Phil Lempert, also known as the “Supermarket Guru,” will be keynote speaker for the State of the Industry session at FFVA 2013, our annual convention set for Sept. 23-25 in Amelia Island. Lempert is a well-known food industry trade analyst and journalist and has advised some of the nation’s largest food companies on consumer behavior and marketing trends. His website, SupermarketGuru.com, has a wealth of information about food products, recipes, nutrition, and consumer preferences. If you don’t already read his newsletter, the Lempert Report, you should subscribe now.
Barbara Wunder of FFVA spoke with Lempert before the convention about the challenges Florida producers face in staying connected with consumers.
How did you get into this line of work?
Lempert: My grandfather was a dairy farmer, and my father was a food manufacturer and then a food broker, so I grew up in this space. But I chose to be the communicator to the consumer about what’s going on behind the supermarket shelves, what were the opportunities to learn about — whether it is the health, nutrition, or reading labels. I then expanded to writing the Lempert Report, which is about communicating to marketers about what is going on with consumers. So it was about creating that triangle with all three groups.
What are the big food trends you’re seeing now?
Lempert: The overarching trends are clearly that the consumer is looking for more health and wellness alternatives. So that’s great news for Florida produce, number one. Number two is that consumers are very concerned about cost as we continue to see the price of protein, for example, going up. So we are seeing a slight shift — and I think it will be a bigger shift — where the size of protein is getting diminished on plates and the size of fruit and vegetable portions are increasing. Those trends are important. Also, consumers really want to know where their food comes from. Obviously, domestic is much higher on their hit list than imported. Also, those areas of the country that are known for terrific produce items like Florida and California are set to do very well. Because it’s that sort of branding that I think (FFVA) members need to be doing on the produce itself, with the stores and to consumers. Because when you take a look at Florida produce, people think of sunshine and outdoors and all those wonderful things.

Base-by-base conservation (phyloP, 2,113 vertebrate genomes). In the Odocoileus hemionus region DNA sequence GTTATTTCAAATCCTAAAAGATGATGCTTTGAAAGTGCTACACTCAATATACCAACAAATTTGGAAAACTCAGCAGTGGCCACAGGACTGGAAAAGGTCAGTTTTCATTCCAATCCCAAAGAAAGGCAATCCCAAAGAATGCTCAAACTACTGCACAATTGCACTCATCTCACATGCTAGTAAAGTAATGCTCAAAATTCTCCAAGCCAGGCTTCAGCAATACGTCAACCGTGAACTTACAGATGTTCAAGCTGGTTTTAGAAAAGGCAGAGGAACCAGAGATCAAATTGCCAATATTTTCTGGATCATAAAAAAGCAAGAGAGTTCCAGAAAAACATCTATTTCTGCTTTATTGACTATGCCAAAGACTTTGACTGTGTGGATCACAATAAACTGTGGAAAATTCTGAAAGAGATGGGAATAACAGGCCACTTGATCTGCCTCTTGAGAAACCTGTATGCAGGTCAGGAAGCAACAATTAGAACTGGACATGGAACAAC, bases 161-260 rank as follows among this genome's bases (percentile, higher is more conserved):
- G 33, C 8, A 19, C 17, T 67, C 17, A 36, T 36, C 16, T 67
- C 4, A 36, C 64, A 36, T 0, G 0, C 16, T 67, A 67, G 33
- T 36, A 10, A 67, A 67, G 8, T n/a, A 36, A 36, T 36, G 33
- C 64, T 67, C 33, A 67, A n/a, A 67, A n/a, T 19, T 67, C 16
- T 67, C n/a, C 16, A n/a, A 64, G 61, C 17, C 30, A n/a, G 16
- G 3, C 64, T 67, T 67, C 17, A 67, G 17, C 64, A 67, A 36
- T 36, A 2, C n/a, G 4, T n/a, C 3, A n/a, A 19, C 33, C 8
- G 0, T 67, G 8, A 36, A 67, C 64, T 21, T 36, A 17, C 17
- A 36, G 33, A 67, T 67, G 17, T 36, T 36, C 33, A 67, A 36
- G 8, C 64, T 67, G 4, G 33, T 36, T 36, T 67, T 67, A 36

What advice do you have for Florida producers?
Lempert: The most important point I can convey to producers or anyone who markets a food product is to really understand the shopper and where the shopper is going next — and how retailers are responding to that and how growers need to respond to that. If we take a look at what’s going on right now, especially with fruit in California, half of it is on the ground because there are not any workers to pick it. And as a result of that, we’re going to see higher prices for California produce.
It’s important to be in tune with the consumer and think a little differently. And it’s hard for a producer because it’s all about yield and weather and so on. And we always have to remind ourselves of that connection with the shopper. Because if the shopper doesn’t get (a product) or doesn’t understand or appreciate the nutritional value of it, we’re lost. They have to get the message across.
So how do they do that?
Lempert: First, visit stores. I visit about 10 to 15 stores each week. So getting out in the stores and talking to people (is important). And social media. What it has allowed us to do very inexpensively is have our finger on the pulse of shoppers. So, be on Facebook. Be on Twitter. Look at what the conversations are saying about fruits and vegetables and really tap into that. Go to some of the mommy bloggers and the daddy bloggers. See what they’re talking about and learn what we as an industry need to do to satisfy their questions, or their nutrition demands, and certainly their flavor demands.
You test a lot of products. Do you see some strange things from time to time?
Lempert: Yes, I do crack up at some of the products I see. There are some that I’ll actually use and they’ll make our short list. And some you have to shake your head and say, “What was that person thinking?” I get 200 to 300 products each week, and I’m looking at them and more often than not I’m shaking my head in disbelief